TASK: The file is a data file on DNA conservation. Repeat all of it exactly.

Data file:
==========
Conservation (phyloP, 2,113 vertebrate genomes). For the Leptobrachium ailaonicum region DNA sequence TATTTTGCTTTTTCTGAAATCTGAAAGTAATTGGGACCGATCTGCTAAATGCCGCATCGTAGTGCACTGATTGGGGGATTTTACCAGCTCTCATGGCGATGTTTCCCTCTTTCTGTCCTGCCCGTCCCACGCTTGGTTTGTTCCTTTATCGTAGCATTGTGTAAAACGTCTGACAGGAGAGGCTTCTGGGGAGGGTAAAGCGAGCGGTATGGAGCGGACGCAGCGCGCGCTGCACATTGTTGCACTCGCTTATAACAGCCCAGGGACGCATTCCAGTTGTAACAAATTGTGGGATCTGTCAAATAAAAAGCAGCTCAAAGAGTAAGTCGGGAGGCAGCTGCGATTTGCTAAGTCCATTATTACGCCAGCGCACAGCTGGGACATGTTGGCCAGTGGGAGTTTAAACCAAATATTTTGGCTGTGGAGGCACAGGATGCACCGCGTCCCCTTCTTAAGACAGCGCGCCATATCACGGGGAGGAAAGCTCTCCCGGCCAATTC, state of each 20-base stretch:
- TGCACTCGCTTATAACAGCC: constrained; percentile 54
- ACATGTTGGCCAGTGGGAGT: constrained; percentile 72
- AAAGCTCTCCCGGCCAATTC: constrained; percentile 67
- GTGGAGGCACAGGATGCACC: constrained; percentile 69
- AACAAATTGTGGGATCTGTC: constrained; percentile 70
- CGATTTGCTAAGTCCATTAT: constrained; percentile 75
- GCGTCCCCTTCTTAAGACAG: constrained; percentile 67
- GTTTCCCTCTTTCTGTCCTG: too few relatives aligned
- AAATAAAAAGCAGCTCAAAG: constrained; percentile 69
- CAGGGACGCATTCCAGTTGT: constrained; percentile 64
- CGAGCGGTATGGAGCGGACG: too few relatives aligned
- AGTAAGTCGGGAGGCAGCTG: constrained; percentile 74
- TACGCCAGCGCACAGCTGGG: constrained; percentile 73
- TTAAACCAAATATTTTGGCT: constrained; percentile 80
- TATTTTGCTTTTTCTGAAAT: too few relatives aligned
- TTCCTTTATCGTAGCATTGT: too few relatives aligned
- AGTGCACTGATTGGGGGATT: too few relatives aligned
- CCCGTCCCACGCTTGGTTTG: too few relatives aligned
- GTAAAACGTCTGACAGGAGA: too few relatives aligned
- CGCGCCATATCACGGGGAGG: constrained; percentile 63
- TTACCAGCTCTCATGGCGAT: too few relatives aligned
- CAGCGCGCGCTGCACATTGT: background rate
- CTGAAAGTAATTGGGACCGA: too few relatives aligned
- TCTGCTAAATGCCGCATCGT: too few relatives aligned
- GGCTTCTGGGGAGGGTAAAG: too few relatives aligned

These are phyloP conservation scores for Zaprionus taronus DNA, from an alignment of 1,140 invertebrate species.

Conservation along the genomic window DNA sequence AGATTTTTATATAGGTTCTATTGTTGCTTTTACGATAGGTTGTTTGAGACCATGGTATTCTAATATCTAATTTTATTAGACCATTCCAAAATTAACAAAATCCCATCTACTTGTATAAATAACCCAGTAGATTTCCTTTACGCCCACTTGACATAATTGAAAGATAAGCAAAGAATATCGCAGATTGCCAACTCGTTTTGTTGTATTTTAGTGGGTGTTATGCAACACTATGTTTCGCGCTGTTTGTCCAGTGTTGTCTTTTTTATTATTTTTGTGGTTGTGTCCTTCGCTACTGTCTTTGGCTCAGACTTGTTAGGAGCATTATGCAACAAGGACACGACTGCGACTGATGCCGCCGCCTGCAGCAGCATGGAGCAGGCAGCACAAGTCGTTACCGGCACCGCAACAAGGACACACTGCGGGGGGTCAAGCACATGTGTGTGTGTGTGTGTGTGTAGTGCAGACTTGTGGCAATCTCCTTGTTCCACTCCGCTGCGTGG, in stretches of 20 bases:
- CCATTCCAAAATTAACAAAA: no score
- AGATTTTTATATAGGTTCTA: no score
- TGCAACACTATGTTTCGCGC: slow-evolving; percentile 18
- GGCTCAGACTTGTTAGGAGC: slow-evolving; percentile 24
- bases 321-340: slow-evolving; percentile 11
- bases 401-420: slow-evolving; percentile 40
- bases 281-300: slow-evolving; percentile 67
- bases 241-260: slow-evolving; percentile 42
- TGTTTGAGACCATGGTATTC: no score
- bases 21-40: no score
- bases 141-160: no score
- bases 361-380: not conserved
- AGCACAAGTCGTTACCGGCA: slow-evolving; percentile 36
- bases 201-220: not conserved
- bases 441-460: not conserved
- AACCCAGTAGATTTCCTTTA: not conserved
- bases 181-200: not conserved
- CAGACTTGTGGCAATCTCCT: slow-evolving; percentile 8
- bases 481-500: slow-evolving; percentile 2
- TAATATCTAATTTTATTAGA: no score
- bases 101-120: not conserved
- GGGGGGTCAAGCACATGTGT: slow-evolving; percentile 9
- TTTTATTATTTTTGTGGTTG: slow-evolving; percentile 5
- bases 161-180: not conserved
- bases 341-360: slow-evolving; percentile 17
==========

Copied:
Conservation (phyloP, 2,113 vertebrate genomes). For the Leptobrachium ailaonicum region DNA sequence TATTTTGCTTTTTCTGAAATCTGAAAGTAATTGGGACCGATCTGCTAAATGCCGCATCGTAGTGCACTGATTGGGGGATTTTACCAGCTCTCATGGCGATGTTTCCCTCTTTCTGTCCTGCCCGTCCCACGCTTGGTTTGTTCCTTTATCGTAGCATTGTGTAAAACGTCTGACAGGAGAGGCTTCTGGGGAGGGTAAAGCGAGCGGTATGGAGCGGACGCAGCGCGCGCTGCACATTGTTGCACTCGCTTATAACAGCCCAGGGACGCATTCCAGTTGTAACAAATTGTGGGATCTGTCAAATAAAAAGCAGCTCAAAGAGTAAGTCGGGAGGCAGCTGCGATTTGCTAAGTCCATTATTACGCCAGCGCACAGCTGGGACATGTTGGCCAGTGGGAGTTTAAACCAAATATTTTGGCTGTGGAGGCACAGGATGCACCGCGTCCCCTTCTTAAGACAGCGCGCCATATCACGGGGAGGAAAGCTCTCCCGGCCAATTC, state of each 20-base stretch:
- TGCACTCGCTTATAACAGCC: constrained; percentile 54
- ACATGTTGGCCAGTGGGAGT: constrained; percentile 72
- AAAGCTCTCCCGGCCAATTC: constrained; percentile 67
- GTGGAGGCACAGGATGCACC: constrained; percentile 69
- AACAAATTGTGGGATCTGTC: constrained; percentile 70
- CGATTTGCTAAGTCCATTAT: constrained; percentile 75
- GCGTCCCCTTCTTAAGACAG: constrained; percentile 67
- GTTTCCCTCTTTCTGTCCTG: too few relatives aligned
- AAATAAAAAGCAGCTCAAAG: constrained; percentile 69
- CAGGGACGCATTCCAGTTGT: constrained; percentile 64
- CGAGCGGTATGGAGCGGACG: too few relatives aligned
- AGTAAGTCGGGAGGCAGCTG: constrained; percentile 74
- TACGCCAGCGCACAGCTGGG: constrained; percentile 73
- TTAAACCAAATATTTTGGCT: constrained; percentile 80
- TATTTTGCTTTTTCTGAAAT: too few relatives aligned
- TTCCTTTATCGTAGCATTGT: too few relatives aligned
- AGTGCACTGATTGGGGGATT: too few relatives aligned
- CCCGTCCCACGCTTGGTTTG: too few relatives aligned
- GTAAAACGTCTGACAGGAGA: too few relatives aligned
- CGCGCCATATCACGGGGAGG: constrained; percentile 63
- TTACCAGCTCTCATGGCGAT: too few relatives aligned
- CAGCGCGCGCTGCACATTGT: background rate
- CTGAAAGTAATTGGGACCGA: too few relatives aligned
- TCTGCTAAATGCCGCATCGT: too few relatives aligned
- GGCTTCTGGGGAGGGTAAAG: too few relatives aligned

These are phyloP conservation scores for Zaprionus taronus DNA, from an alignment of 1,140 invertebrate species.

Conservation along the genomic window DNA sequence AGATTTTTATATAGGTTCTATTGTTGCTTTTACGATAGGTTGTTTGAGACCATGGTATTCTAATATCTAATTTTATTAGACCATTCCAAAATTAACAAAATCCCATCTACTTGTATAAATAACCCAGTAGATTTCCTTTACGCCCACTTGACATAATTGAAAGATAAGCAAAGAATATCGCAGATTGCCAACTCGTTTTGTTGTATTTTAGTGGGTGTTATGCAACACTATGTTTCGCGCTGTTTGTCCAGTGTTGTCTTTTTTATTATTTTTGTGGTTGTGTCCTTCGCTACTGTCTTTGGCTCAGACTTGTTAGGAGCATTATGCAACAAGGACACGACTGCGACTGATGCCGCCGCCTGCAGCAGCATGGAGCAGGCAGCACAAGTCGTTACCGGCACCGCAACAAGGACACACTGCGGGGGGTCAAGCACATGTGTGTGTGTGTGTGTGTGTAGTGCAGACTTGTGGCAATCTCCTTGTTCCACTCCGCTGCGTGG, in stretches of 20 bases:
- CCATTCCAAAATTAACAAAA: no score
- AGATTTTTATATAGGTTCTA: no score
- TGCAACACTATGTTTCGCGC: slow-evolving; percentile 18
- GGCTCAGACTTGTTAGGAGC: slow-evolving; percentile 24
- bases 321-340: slow-evolving; percentile 11
- bases 401-420: slow-evolving; percentile 40
- bases 281-300: slow-evolving; percentile 67
- bases 241-260: slow-evolving; percentile 42
- TGTTTGAGACCATGGTATTC: no score
- bases 21-40: no score
- bases 141-160: no score
- bases 361-380: not conserved
- AGCACAAGTCGTTACCGGCA: slow-evolving; percentile 36
- bases 201-220: not conserved
- bases 441-460: not conserved
- AACCCAGTAGATTTCCTTTA: not conserved
- bases 181-200: not conserved
- CAGACTTGTGGCAATCTCCT: slow-evolving; percentile 8
- bases 481-500: slow-evolving; percentile 2
- TAATATCTAATTTTATTAGA: no score
- bases 101-120: not conserved
- GGGGGGTCAAGCACATGTGT: slow-evolving; percentile 9
- TTTTATTATTTTTGTGGTTG: slow-evolving; percentile 5
- bases 161-180: not conserved
- bases 341-360: slow-evolving; percentile 17